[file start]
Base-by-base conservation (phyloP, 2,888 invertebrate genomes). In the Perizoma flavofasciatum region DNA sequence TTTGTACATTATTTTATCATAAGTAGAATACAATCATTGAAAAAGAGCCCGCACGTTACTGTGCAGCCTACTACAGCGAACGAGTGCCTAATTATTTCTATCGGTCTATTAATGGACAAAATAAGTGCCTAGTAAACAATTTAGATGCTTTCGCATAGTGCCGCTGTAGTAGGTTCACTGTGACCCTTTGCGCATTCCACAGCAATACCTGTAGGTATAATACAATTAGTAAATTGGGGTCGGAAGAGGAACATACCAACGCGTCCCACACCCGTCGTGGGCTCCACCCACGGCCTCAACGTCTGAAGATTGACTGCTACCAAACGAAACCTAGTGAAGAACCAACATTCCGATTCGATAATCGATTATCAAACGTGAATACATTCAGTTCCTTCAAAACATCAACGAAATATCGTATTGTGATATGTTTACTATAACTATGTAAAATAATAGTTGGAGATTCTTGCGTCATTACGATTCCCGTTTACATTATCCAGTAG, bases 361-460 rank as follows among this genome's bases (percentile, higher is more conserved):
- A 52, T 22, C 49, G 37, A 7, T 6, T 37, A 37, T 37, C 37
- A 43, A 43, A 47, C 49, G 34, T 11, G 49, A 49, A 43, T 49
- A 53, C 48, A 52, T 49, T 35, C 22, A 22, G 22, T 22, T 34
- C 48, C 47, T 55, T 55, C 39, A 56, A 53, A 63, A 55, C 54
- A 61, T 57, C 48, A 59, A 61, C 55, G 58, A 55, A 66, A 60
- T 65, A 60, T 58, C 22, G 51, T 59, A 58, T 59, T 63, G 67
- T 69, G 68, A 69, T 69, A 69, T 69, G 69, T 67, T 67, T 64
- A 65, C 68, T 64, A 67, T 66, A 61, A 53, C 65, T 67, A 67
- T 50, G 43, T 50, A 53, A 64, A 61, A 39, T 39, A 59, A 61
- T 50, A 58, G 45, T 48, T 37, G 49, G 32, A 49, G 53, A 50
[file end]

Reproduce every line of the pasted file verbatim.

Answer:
Base-by-base conservation (phyloP, 2,888 invertebrate genomes). In the Perizoma flavofasciatum region DNA sequence TTTGTACATTATTTTATCATAAGTAGAATACAATCATTGAAAAAGAGCCCGCACGTTACTGTGCAGCCTACTACAGCGAACGAGTGCCTAATTATTTCTATCGGTCTATTAATGGACAAAATAAGTGCCTAGTAAACAATTTAGATGCTTTCGCATAGTGCCGCTGTAGTAGGTTCACTGTGACCCTTTGCGCATTCCACAGCAATACCTGTAGGTATAATACAATTAGTAAATTGGGGTCGGAAGAGGAACATACCAACGCGTCCCACACCCGTCGTGGGCTCCACCCACGGCCTCAACGTCTGAAGATTGACTGCTACCAAACGAAACCTAGTGAAGAACCAACATTCCGATTCGATAATCGATTATCAAACGTGAATACATTCAGTTCCTTCAAAACATCAACGAAATATCGTATTGTGATATGTTTACTATAACTATGTAAAATAATAGTTGGAGATTCTTGCGTCATTACGATTCCCGTTTACATTATCCAGTAG, bases 361-460 rank as follows among this genome's bases (percentile, higher is more conserved):
- A 52, T 22, C 49, G 37, A 7, T 6, T 37, A 37, T 37, C 37
- A 43, A 43, A 47, C 49, G 34, T 11, G 49, A 49, A 43, T 49
- A 53, C 48, A 52, T 49, T 35, C 22, A 22, G 22, T 22, T 34
- C 48, C 47, T 55, T 55, C 39, A 56, A 53, A 63, A 55, C 54
- A 61, T 57, C 48, A 59, A 61, C 55, G 58, A 55, A 66, A 60
- T 65, A 60, T 58, C 22, G 51, T 59, A 58, T 59, T 63, G 67
- T 69, G 68, A 69, T 69, A 69, T 69, G 69, T 67, T 67, T 64
- A 65, C 68, T 64, A 67, T 66, A 61, A 53, C 65, T 67, A 67
- T 50, G 43, T 50, A 53, A 64, A 61, A 39, T 39, A 59, A 61
- T 50, A 58, G 45, T 48, T 37, G 49, G 32, A 49, G 53, A 50